Pico Iyer’s Bond with Graham Greene in The Man Within My Head
To prove the likeness, and if true,
To watch until myself I knew
— from The Other by Edward Thomas
In a world of unyielding chatter, who speaks to you in those rare moments of silence? Whose voice echoes in the solitude? Are you ever unsure if those kindred thoughts or feelings are truly your own? English writer Graham Greene was fascinated by Edward Thomas’ poem “about a man shadowing someone like himself.” In the dense and penetrating narrative The Man Within My Head, author Pico Iyer shadows Greene, deconstructing many of Greene’s most famous works to unravel Iyer’s own story. It is only through accessing Greene — this other — that Iyer can intimately access himself.
Ultimately a meditation on the self in a state of the “foreign alone,” Iyer’s and Greene’s lives parallel, despite a fifty-year age difference, as they each crisscross the globe. Their locations often overlap yet they are separated by time. Both men felt that “life would and could be spent in movement, in process, not settling to any fixity or doctrine, but sensing that the human challenge was something much more profound and unassimilable.” Without the permanence of home, both remained outsiders, distantly observing the interior lives of others.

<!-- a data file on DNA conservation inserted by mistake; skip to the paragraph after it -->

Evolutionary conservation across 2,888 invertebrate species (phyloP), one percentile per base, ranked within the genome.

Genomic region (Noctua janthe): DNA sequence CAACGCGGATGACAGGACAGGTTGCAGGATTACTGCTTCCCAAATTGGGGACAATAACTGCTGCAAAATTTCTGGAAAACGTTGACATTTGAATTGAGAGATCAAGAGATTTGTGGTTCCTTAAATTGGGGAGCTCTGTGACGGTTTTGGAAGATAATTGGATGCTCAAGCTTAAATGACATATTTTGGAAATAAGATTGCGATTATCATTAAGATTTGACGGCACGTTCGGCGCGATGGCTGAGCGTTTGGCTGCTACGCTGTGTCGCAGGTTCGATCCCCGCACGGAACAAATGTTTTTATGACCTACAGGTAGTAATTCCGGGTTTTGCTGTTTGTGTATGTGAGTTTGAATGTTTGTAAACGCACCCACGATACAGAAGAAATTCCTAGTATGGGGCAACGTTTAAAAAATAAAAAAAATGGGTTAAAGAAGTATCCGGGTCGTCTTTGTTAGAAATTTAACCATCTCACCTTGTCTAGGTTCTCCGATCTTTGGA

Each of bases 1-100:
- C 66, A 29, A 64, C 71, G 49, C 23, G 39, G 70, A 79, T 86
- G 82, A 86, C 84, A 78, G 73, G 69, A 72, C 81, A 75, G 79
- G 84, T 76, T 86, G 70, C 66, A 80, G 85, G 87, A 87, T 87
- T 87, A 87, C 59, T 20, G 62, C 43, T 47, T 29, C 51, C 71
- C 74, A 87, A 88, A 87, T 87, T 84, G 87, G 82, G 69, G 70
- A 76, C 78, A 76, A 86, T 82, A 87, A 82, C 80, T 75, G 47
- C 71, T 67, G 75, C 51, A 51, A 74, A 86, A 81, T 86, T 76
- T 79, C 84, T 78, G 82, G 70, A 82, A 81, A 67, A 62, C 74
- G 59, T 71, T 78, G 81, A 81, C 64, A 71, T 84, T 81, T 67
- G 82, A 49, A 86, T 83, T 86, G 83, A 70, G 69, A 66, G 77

Iyer understands Greene to be a compassionate writer, one who saw the folly of the individual as complex inevitability; he was “acutely sensitive to all the ways we can fail to understand one another, even those people closest to ourselves.” Greene himself struggled with commitment and a sense of restlessness. He harbored a fear of boredom, which made the concept of internal peace deeply appealing but hypothetical. In examining Greene's works, Iyer becomes fixated on Greene’s The Quiet American, a story that reflects Iyer’s own global curiosity and uncertainty. As he states, it was "like a diagram of the world I knew," depicting the struggle between foolish idealism and seasoned acquiescence.